Tristan Corriveau grew up on Orr’s Island, where he spent a lot of time in the woods and waters. Protecting that environment is part of what inspired the One Gallon Soap Company, the business he launched in early 2016, reclaiming used hotel soap from Portland-area hotels and turning it into liquid soap he sells back to hotels, as well as to restaurants and retailers. We talked to him about figuring out the right “recipe,” why he has an autoclave on his kitchen counter and what bumps along the way taught him about running a business built on the premise of sustainability.

BATHROOM BRAINSTORM: Corriveau and his wife were at a hotel in Boston a few years ago when he had a brainstorm in the bathroom. “I was washing my hands that morning and I was kind of thinking, this is a full bar of soap,” he said. A small one, but still. “What happens to these?” He did his research and learned about Clean the World, which collects used soap from hotels and institutions, sterilizes, reshapes and distributes the new “used” bars to areas in need. He wondered, in tourist-centric Portland, is there room to do something like this locally, except without charging a fee to the people providing the used soap, the way Clean the World does? “I don’t want to compete with Clean the World at all. I think what they do is amazing.” If he could eliminate the part where the soap got shipped to the organization’s Florida home base, that would be a sustainability savings too, he reasoned.

PRESS FORWARD: His first stop, on a February day in 2016, was the Press Hotel in downtown Portland. “I walked up to the front desk and asked them what they did with their used soap.” The immediate response, “Throw it away, but we’re looking to change that, do you want it?” “I said, ‘I do want it,’ but I was thinking, ‘Oh crap, what do I do with this now?’ ” For one thing, he wasn’t expecting to be handed soap right away; he already had (and still has) a day job with Kraft Heinz, doing in-store sales partnerships. For another, he wasn’t quite sure what he’d do with the soap. He got the idea to turn the remnants into liquid hand soap, which he could sell locally. But he was aware that liquid hand soap has a bad rap, compared to bar soap, in terms of wastefulness. “The liquid hand soap market could be a little more environmentally friendly.” He committed to the concept of selling whatever he made in bulk, a whole gallon. “To cut back on plastic use.” (That commitment has been tested by customers, who found the gallon jugs too big and unwieldly, so One Gallon Soap Company is also sold now in a 16-ounce glass container.)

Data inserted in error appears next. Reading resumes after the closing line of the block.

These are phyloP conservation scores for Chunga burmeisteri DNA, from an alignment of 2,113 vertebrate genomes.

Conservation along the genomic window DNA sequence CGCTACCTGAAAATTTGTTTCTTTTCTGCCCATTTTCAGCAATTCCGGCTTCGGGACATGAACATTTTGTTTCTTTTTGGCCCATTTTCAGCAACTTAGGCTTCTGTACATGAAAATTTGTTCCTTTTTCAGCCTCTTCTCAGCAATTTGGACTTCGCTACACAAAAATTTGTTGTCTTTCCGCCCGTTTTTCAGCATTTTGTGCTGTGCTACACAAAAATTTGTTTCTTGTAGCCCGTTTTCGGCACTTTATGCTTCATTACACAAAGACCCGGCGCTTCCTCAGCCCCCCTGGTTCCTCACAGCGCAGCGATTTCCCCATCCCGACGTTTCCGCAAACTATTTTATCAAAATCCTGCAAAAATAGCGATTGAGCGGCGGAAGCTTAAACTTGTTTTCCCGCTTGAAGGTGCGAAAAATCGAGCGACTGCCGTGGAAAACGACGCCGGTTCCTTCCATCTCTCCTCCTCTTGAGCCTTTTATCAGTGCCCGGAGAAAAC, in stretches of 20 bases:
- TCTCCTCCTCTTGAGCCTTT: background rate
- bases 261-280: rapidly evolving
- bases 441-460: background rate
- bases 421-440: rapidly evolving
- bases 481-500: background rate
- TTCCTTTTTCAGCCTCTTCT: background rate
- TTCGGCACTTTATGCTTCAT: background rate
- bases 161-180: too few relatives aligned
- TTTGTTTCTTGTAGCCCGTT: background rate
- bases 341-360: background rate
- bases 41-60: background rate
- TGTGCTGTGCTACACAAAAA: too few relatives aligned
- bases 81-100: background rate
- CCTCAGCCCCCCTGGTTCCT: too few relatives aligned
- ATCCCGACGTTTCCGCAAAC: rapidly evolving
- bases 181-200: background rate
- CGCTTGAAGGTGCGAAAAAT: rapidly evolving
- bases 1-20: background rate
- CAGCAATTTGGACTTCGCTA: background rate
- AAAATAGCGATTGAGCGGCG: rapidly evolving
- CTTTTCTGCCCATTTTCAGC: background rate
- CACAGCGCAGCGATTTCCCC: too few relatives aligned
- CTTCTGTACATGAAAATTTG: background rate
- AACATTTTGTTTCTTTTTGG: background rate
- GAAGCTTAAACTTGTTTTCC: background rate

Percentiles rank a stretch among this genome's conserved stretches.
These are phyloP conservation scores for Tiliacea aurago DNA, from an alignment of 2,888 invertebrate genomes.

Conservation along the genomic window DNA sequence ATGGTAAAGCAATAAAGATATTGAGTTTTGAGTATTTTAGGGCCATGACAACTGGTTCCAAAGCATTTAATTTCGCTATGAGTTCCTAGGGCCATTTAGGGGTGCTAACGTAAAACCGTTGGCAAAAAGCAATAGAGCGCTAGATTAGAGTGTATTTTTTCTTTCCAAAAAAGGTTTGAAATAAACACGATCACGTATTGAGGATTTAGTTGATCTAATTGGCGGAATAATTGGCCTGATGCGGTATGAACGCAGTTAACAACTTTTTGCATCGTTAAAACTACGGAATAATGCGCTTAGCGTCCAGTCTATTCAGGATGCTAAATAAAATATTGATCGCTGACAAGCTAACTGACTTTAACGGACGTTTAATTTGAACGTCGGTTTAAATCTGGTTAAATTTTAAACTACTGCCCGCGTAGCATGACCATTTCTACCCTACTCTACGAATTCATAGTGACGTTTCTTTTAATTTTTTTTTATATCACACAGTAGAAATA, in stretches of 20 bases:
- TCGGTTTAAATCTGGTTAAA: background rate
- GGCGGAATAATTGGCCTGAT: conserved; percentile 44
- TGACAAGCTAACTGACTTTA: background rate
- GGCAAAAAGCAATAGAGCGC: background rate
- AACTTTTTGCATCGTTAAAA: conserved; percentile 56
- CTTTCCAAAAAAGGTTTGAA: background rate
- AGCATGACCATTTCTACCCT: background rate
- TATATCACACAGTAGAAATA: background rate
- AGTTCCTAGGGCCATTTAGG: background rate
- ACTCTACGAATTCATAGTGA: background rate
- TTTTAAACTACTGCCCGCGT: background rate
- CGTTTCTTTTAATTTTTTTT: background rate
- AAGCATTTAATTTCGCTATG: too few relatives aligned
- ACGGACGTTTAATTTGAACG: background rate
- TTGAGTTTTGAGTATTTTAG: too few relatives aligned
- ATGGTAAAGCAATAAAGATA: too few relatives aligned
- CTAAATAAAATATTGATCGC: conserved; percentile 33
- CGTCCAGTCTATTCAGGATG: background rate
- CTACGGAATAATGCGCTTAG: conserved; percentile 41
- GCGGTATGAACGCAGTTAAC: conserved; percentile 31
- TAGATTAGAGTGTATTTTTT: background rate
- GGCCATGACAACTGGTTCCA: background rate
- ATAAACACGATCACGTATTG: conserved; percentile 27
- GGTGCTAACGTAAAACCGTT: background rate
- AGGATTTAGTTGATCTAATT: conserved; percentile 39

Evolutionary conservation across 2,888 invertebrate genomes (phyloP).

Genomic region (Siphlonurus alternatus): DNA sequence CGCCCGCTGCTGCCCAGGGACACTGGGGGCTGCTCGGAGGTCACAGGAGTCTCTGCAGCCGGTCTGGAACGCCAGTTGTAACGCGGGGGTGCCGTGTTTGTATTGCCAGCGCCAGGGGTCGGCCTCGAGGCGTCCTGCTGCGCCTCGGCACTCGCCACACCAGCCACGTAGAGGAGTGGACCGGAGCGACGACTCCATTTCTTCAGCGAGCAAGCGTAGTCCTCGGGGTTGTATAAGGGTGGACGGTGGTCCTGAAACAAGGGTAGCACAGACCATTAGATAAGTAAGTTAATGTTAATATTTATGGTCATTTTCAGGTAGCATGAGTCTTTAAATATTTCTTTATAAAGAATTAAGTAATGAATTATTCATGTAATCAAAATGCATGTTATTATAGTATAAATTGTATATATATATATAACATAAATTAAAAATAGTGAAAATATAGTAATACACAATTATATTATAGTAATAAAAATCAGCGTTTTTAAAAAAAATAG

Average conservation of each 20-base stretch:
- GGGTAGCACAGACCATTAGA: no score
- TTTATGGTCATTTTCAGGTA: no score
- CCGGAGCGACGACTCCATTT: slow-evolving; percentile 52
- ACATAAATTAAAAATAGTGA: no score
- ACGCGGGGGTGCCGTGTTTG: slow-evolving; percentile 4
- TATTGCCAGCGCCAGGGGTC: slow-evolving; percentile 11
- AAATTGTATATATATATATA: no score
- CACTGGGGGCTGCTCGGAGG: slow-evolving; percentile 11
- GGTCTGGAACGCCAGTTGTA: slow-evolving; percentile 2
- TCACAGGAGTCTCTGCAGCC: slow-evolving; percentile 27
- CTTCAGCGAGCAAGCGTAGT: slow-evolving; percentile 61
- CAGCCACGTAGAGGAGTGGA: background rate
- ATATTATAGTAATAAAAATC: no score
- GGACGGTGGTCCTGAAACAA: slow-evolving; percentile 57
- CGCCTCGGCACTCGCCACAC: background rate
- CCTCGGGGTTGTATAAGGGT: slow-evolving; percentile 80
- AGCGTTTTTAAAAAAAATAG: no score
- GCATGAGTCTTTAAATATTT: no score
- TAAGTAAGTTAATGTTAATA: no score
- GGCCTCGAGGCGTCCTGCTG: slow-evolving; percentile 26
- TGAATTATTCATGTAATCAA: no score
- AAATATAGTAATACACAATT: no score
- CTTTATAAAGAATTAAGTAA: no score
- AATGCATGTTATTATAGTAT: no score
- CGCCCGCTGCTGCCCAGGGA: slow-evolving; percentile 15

POWER WASH: Thanks to the DIY community, he found plenty of YouTube videos offering instructions on turning bar soap into liquid. But before he even started considering recipes he knew he had to get the used soap clean, and not just with a hand brush to remove the obvious, like hair and dust. “I reached out to the USM biology department.” A University of Southern Maine professor suggested a student who could do some trial runs at sterilizing the soap with an autoclave. They tested the soap by infecting it with germs, putting it in the autoclave and then confirming that the toxin had been killed. Corriveau needed an autoclave, an object he’d never considered before. “I didn’t even know what they were.” The prices for the equipment, which uses steam to sterilize, started at $5,000, Corriveau said. He applied for and received a grant from the Libra Foundation.